Our Classical Tradition: Key Artworks

Slide 1: Polykleitos, Doryphoros

Slide 2: Emperor Augustus, (Prima Porta)

Slide 3: Donatello, David

Slide 4: Antino's

Slide 5: Verrocchio, David

Slide 6: Bernini, David

Slide 7: Pisanello, Medal of Alfonso of Aragon

Cast bronze medal of Leonello d’Este, Marchese of Ferrara, by Pisanello Ferrara, Italy, around AD 1441 The little lion of Ferrara Leonello d’Este (1407-50) was born into the aristocratic ruling family of Ferrara, a small but wealthy city-state in northern Italy. However, he was an illegitimate son, and had to justify his power by his individual virtues – his wisdom, his sense of justice, his role as a peace-keeper and so on – rather than merely his parentage. He turned to Pisanello (about 1395-1455), probably the most famous Italian painter of his generation, with long connections to the Ferrarese court. He commissioned him to make a series of portrait medals, which would not only preserve his fame in the future, but also proclaim his strength as a ruler to his subjects. Leonello was an enthusiastic collector of ancient Greek and Roman coins, and Pisanello designed the medal with this knowledge of the art of antiquity in mind. He subtly idealized the portrait to suggest a similarity to the heads of Hercules wearing his lion-skin that appear on the coins of Alexander the Great (reigned 336-323 BC). These images were believed to be portraits of Alexander himself. Leonello’s curly hair takes the place of the lion-skin and it has been modelled rather like a lion’s mane, a reference to Leonello’s kingly nature (the lion is the king of beasts) and a play on his name, which translates from Italian as ‘little lion’. He may have been the first prince to commission a type of portrait that was similarly durable, portable, and sophisticated — the medal. Though larger and more impressive-looking than coins, medals also consist of a profile portrait with an inscription identifying the sitter on one side (the obverse), and an emblem or symbolic composition with a Latin commentary on the reverse Diameter: 68 mm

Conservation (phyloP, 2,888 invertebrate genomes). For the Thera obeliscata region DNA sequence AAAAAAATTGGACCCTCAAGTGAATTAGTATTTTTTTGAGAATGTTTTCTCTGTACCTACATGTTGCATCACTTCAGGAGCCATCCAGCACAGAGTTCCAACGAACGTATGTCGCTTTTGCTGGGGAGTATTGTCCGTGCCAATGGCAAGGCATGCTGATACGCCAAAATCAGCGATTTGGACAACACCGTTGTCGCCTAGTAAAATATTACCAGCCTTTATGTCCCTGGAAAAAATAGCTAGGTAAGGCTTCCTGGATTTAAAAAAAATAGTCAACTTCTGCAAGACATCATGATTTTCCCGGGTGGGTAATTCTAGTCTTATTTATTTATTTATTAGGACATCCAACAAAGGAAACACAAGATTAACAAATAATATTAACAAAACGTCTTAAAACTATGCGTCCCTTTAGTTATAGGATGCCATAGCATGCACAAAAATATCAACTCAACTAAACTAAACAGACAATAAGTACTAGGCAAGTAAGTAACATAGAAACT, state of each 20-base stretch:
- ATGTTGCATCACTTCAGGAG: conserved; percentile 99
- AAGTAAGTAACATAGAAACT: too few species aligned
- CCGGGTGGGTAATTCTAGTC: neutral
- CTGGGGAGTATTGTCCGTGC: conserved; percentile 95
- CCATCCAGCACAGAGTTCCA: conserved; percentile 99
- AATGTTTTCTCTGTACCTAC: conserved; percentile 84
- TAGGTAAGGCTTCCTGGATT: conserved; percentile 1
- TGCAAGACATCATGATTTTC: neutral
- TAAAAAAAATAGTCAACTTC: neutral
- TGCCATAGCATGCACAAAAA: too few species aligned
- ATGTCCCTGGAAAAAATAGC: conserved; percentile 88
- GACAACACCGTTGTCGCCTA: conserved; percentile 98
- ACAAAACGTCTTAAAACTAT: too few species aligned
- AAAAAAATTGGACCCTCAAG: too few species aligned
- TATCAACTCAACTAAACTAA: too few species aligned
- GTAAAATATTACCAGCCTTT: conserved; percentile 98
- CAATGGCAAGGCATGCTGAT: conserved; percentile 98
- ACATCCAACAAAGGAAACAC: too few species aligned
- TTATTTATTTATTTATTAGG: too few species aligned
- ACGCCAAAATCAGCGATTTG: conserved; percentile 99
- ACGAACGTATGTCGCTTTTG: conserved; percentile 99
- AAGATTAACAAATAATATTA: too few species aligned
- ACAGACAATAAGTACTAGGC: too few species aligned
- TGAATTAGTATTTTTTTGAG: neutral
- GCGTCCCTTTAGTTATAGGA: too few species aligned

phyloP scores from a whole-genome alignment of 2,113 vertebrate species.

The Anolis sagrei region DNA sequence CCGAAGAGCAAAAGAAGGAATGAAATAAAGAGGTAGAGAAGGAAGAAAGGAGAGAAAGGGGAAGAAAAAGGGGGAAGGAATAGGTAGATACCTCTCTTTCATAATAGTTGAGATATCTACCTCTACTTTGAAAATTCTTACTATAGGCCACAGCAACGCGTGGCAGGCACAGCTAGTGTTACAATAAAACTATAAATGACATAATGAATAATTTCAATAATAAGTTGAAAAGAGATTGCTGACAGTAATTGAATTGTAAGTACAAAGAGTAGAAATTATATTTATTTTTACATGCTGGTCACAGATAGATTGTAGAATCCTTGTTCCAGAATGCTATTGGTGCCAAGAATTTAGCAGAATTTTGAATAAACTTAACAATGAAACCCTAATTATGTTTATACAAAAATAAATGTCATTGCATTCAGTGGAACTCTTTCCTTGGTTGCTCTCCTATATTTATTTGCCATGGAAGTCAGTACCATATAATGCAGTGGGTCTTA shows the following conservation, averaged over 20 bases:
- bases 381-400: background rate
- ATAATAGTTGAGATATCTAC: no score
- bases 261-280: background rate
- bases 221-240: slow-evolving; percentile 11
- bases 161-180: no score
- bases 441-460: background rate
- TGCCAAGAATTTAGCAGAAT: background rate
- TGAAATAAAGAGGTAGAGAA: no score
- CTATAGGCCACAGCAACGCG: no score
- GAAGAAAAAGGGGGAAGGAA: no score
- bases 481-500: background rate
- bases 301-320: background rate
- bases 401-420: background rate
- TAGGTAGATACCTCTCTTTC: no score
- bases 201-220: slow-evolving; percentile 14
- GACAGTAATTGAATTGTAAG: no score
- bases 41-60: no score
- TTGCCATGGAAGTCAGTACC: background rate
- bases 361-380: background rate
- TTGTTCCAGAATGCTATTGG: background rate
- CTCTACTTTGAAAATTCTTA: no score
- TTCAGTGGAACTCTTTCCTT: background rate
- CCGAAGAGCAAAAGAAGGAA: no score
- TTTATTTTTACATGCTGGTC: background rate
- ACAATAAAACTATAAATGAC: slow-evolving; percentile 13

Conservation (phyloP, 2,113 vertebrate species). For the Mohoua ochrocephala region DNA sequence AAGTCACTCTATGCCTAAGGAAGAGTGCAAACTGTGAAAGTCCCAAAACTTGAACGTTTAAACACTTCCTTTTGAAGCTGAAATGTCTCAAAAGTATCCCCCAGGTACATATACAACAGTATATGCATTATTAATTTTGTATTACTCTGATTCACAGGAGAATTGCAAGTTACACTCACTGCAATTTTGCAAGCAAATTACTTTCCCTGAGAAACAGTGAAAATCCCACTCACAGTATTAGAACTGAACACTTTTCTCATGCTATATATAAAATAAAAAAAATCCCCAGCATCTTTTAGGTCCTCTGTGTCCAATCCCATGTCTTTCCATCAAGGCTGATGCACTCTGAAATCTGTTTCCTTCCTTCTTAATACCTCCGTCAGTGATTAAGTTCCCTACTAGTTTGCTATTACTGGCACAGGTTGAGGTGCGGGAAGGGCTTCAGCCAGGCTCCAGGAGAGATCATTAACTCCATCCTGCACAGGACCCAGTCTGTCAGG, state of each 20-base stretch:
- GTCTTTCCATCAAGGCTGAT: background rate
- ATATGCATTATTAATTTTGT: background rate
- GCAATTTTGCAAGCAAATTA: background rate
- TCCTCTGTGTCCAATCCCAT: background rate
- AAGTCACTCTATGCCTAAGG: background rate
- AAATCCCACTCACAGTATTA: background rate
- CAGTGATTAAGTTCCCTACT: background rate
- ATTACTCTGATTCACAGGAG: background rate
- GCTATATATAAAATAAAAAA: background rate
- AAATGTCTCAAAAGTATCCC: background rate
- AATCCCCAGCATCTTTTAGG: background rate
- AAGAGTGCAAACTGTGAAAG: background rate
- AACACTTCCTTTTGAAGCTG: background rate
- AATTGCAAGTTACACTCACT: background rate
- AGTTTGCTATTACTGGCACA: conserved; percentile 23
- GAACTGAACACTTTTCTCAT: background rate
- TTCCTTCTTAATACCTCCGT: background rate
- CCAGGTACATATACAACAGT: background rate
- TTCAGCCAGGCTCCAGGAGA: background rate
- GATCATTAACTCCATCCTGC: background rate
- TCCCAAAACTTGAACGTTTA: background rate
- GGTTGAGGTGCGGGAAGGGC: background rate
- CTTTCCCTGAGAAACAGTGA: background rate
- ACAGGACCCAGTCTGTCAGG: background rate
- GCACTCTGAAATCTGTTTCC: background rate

Slide 8: Roman holding busts of his ancestors

Slide 9: Bust of Marcus Aurelius

Slide 10: A.Rossellino, bust of Chellini

Slide 11: Bernini, bust of Louis XIV

Slide 12: Hephestaeion, Athens

Slide 13: Maison Carr'e, Nimes

Slide 14: S.Maria del Popolo, Rome

This is one of the first examples of the Renaissance style in Rome. The building, commissioned by Sixtus IV, was finished in 1477. The interior abounds in Renaissance features. The latin cross plan is used in preference to a basilical one. Above the altar is the fresco by the painter Pinturicchio (1454-1513) and in the Cerasi chapel there are two Caravaggio’s despite its simple exterior, the church contains art treasures worthy of a museum

Slide 15: I Gesu, Rome

Slide 16: Il Redentore, Venice

Slide 17: S.Carlino, Rome

The church and the convent located a the Four Fountain cross – road was designed by Borromini in 1634. The church, dedicated to S. Carlo, is very small and it is also known as ‘S. Carlino.’ Note: the oval dome with its ingenious little lanterns. Finished in 1667, the façade is one of Borromini’s last works. In the crypt a small curved chapel reserved for him remains empty, because he committed suicide in 1667.

Slide 18: St Pancras, London

Slide 19: Ghiberti, Crucifixion

Slide 20: Ghiberti, north doors of baptistry, Florence

Slide 21: Ghiberti, Flagellation

Slide 22: Ghiberti, Jacob and Esau

Slide 23: Ghiberti, 2 doors, Florence baptistry(image not found)

Slide 24: Botticelli, Birth of Venus

Slide 25: Mantegna, Triumph of Scipio

Slide 26: 15thc tapestry, Narcissus

Slide 27: 15thc tapestry, Titus and Vespasian(image not found)

Slide 28: Titian, Diana and Actaeon

Slide 29: Poussin, Mars and Venus

Slide 30: Claude, Judgement of Paris

Slide 31: Canova, The Three Graces

Slide 32: David, Oath of the Horatii

Slide 33: David, Death of Socrates



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